The Supreme Court in 1998, directed Central and State Pollution Control Boards (PCBs) to take measures to control the pollution in the above industrial areas. But unfortunately, having failed to control the pollution, the PCBs have come up with the proposal of laying a pipeline (18 KM), for discharging untreated or under treated industrial effluents into municipal sewers, ultimately finding their way into Musi River.

This is nothing but shifting the pollution problem from Pattancheru and Jeedimetla, to the far of villages, down stream of Musi, that too cleverly camouflaged in the pipeline. The river is already highly polluted and contaminated, adversely affecting the quality of life of people in about 40 villages down stream, who are deprived of safe drinking water due to pollution of ground and surface water sources.

Shifting of Bulk Drug Units

As the villagers downstream of Musi are agitating against the discharge of effluents through pipelines, there seems to be another attempt to shift the pollution problem of Pattancheru &Industrial areas around Hyderabad, to another backward district of Srikakulam, in the name of its industrial development. The justification given is, that effluents generated by these units, containing predominantly dissolved inorganic salts, which are being discharged into water bodies in and around land locked Hyderabad, can safely be discharged into sea by laying a pipeline deep into sea. The Parwada Pharma City and many Bulk Drug and Chemical units set up around Pydi Bhimavaram are already discharging effluents into Bay of Bengal.

There is no guarantee that persistent and toxic wastes from the bulk drug units, which found their way into surface and ground water sources in and around Hyderabad, are not being discharged into sea, particularly when the detection is going to take much longer and becomes much more difficult. What needs to be remembered is, that the people of North Coastal districts should not be subjected to the misery and hardship, to which the large number of villagers around Pattancheru are exposed due to discharge of effluents by the bulk drug units.

Adverse Impacts on Marine & Coastal Environment

The discharge of toxic effluents into sea, even though they are diluted to some extent, is bound to have an adverse impact on aquatic life in the years to come. as the total pollution load being discharged remains the same.This is going to hamper the fish stock availability, affecting the livelihood of the large fishermen community in the area apart from health hazards for people consuming contaminated fish. It goes against the main objective of Coastal Area Development Regulations, which are aimed at integrated development of coastal areas, ecosystems and resources of the land-sea interface and to improve the quality of life of the communities dependent on coastal resources and helping coastal areas attain sustainable development.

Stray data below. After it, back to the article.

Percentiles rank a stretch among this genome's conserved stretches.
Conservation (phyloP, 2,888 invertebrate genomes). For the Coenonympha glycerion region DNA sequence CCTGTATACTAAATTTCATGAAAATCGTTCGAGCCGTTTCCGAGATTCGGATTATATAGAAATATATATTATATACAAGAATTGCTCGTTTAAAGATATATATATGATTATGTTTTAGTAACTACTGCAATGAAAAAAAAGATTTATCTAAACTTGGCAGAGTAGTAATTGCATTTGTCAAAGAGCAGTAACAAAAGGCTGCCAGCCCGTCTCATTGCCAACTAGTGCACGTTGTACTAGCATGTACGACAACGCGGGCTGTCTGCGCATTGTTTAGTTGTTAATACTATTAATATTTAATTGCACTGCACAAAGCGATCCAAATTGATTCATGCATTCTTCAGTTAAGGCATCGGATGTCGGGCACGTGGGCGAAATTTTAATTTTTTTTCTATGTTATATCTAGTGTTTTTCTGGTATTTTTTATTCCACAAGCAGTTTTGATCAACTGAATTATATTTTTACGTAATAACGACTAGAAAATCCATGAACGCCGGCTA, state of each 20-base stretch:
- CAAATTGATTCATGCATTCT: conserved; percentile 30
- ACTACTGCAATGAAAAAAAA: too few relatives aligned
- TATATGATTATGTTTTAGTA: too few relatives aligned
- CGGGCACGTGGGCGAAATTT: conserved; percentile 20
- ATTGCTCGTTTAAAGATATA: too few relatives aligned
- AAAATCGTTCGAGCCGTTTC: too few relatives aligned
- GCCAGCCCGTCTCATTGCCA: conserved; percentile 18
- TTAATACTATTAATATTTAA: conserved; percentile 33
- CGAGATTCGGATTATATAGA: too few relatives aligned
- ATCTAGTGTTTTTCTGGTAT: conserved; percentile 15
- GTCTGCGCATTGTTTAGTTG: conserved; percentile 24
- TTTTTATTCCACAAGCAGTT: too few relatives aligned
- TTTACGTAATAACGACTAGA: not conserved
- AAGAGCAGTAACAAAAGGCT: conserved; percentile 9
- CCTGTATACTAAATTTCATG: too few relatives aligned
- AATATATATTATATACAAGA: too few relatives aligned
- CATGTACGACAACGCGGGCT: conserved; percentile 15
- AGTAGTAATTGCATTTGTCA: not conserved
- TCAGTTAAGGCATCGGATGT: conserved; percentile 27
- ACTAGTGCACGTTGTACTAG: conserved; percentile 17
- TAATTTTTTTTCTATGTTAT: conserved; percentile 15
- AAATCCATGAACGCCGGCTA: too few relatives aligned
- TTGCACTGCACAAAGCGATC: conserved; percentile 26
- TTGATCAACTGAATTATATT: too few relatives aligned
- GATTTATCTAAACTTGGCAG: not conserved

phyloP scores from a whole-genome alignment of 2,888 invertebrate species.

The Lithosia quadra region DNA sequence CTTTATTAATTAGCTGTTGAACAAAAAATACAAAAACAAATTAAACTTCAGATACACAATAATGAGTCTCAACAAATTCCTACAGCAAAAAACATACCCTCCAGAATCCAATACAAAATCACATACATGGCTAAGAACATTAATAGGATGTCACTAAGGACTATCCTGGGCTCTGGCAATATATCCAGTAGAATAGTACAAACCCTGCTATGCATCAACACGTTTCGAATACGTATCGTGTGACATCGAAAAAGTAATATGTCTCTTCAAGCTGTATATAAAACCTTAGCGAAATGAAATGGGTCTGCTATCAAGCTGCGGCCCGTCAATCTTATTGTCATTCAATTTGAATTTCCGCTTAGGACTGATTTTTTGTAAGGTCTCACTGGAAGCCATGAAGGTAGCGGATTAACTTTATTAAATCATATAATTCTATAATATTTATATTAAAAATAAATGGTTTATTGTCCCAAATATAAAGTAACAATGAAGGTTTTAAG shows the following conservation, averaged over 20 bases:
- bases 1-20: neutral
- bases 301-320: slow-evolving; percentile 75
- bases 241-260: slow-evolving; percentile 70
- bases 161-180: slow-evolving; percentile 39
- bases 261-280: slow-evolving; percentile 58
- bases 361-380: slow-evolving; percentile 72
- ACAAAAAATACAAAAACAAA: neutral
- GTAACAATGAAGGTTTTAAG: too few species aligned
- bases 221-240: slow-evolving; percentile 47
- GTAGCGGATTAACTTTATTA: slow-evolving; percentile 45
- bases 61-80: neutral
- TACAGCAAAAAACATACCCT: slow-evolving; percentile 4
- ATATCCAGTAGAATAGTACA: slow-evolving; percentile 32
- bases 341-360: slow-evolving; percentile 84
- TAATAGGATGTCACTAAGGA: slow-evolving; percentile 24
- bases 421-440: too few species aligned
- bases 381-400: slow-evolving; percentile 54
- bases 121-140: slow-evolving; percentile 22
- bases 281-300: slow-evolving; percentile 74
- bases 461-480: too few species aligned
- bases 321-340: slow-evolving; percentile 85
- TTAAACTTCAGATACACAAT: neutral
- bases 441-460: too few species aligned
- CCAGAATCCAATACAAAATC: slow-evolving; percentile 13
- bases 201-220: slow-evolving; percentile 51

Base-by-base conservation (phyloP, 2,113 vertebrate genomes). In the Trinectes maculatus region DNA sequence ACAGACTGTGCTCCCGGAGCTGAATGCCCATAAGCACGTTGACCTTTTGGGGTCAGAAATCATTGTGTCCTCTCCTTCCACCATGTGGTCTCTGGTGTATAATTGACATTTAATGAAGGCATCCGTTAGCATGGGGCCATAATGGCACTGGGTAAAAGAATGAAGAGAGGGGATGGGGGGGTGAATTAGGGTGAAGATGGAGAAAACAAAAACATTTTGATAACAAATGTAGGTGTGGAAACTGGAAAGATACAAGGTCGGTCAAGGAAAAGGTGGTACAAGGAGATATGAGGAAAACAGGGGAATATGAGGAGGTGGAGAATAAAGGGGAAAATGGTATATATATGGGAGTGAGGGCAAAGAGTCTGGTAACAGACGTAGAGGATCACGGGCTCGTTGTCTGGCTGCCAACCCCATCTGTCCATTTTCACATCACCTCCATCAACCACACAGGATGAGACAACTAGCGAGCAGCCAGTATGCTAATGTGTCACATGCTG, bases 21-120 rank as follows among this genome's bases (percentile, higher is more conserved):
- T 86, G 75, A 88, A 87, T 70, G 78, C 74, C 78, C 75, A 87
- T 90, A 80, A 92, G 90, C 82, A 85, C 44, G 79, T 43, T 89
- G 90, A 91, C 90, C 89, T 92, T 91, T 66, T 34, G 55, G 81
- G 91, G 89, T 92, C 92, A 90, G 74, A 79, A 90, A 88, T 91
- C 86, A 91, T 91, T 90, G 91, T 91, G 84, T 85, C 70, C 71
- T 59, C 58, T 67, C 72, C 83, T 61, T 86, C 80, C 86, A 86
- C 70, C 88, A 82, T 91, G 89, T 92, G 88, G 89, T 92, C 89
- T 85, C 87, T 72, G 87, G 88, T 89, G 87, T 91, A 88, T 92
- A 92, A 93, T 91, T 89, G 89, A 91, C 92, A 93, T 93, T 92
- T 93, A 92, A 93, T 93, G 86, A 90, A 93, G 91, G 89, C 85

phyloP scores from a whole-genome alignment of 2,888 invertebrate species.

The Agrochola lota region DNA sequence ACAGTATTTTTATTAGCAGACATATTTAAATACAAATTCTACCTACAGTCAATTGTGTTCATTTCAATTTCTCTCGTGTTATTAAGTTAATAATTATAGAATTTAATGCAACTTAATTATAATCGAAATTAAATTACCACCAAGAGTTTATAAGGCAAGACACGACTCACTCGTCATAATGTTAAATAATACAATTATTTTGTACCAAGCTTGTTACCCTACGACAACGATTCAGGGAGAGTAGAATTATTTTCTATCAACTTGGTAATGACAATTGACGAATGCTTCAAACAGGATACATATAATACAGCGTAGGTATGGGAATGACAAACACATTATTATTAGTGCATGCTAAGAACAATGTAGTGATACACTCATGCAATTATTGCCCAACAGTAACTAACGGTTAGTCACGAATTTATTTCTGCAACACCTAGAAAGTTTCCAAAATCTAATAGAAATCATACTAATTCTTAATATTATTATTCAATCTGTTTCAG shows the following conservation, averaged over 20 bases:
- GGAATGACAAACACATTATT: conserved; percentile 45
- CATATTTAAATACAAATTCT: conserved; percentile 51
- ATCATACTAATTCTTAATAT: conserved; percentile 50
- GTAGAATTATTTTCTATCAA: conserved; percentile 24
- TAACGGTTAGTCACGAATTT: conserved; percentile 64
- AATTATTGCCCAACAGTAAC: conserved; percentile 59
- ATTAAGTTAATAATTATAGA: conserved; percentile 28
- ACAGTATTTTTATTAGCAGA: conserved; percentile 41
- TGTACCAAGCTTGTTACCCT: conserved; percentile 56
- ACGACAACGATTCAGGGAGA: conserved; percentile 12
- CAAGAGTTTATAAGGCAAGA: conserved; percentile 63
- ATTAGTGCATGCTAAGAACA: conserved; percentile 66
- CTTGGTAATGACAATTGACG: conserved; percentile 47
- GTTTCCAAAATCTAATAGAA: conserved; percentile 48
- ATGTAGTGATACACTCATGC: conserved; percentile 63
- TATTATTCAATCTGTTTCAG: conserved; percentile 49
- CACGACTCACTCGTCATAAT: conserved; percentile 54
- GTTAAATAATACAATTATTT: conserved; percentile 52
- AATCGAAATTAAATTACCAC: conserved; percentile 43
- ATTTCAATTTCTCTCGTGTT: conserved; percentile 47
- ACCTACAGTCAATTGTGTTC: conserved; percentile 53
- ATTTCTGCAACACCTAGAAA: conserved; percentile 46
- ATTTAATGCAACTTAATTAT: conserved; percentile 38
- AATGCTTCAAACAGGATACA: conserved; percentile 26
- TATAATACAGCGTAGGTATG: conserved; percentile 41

Taking into consideration the fragile nature of coastline and the hinter land of north of Visakhapatnam, highly polluting and water intensive industries such as Bulk Drugs, & Chemicals, Air polluting Coal based Thermal Power Plants, Hazardous Nuclear Power Plants etc. are not to be permitted in this area. Stop shifting of pollution problems of Pattancheru to this area under the garb of development. Let us not create another Pattancheru in North Coastal districts.

Protect "City of Destination"

The industrial development of north coastal districts is to be confined to industries based on locally available minerals, marine and forest produce, agricultural and horticultural products. maintaining ecological balance of Eastern Ghats and Bay of Bengal.Then only we can hope to preserve and maintain Yellow Beach, coral growth and Deep Blue of the Bay of Bengal, aesthetic Eco-Systems of Eastern Ghats and make Visakhapatnam the "CITY OF DESTINATION".

Monday, September 21, 2009

Does Separate State Benefit Telangana People?

About Telangana

The ten Telangana districts, covering an area of 1, 15,000 (AP 2, 75,000) and population of 310 Lakhs (AP 762) is about 40% of the Area and Population of AP State. The SC & ST population of Telangana is around 25% against the State average of 22%. The urban population of 30% in the region compared to the State average of 27%, highlights concentration of development efforts in and around Hyderabad and the Urban-Rural disparity. The percentage of literacy is around 41% against the State average of 44%.

The Telangana, with about 40% of the area and the population of the State, is rich in natural resources such as coal, lime stone and other mineral deposits, forest wealth etc apart from the fact that the main rivers Krishna and Godavari and their tributaries pass through the region. But unfortunately many parts of the region suffer from scarcity of safe drinking water, lack of assured source of water for irrigation, huge unemployment, large scale abject poverty, illiteracy, superstitions, exploitation, lack of basic civic amenities and deteriorating law and order situation.

Neglect of Telangana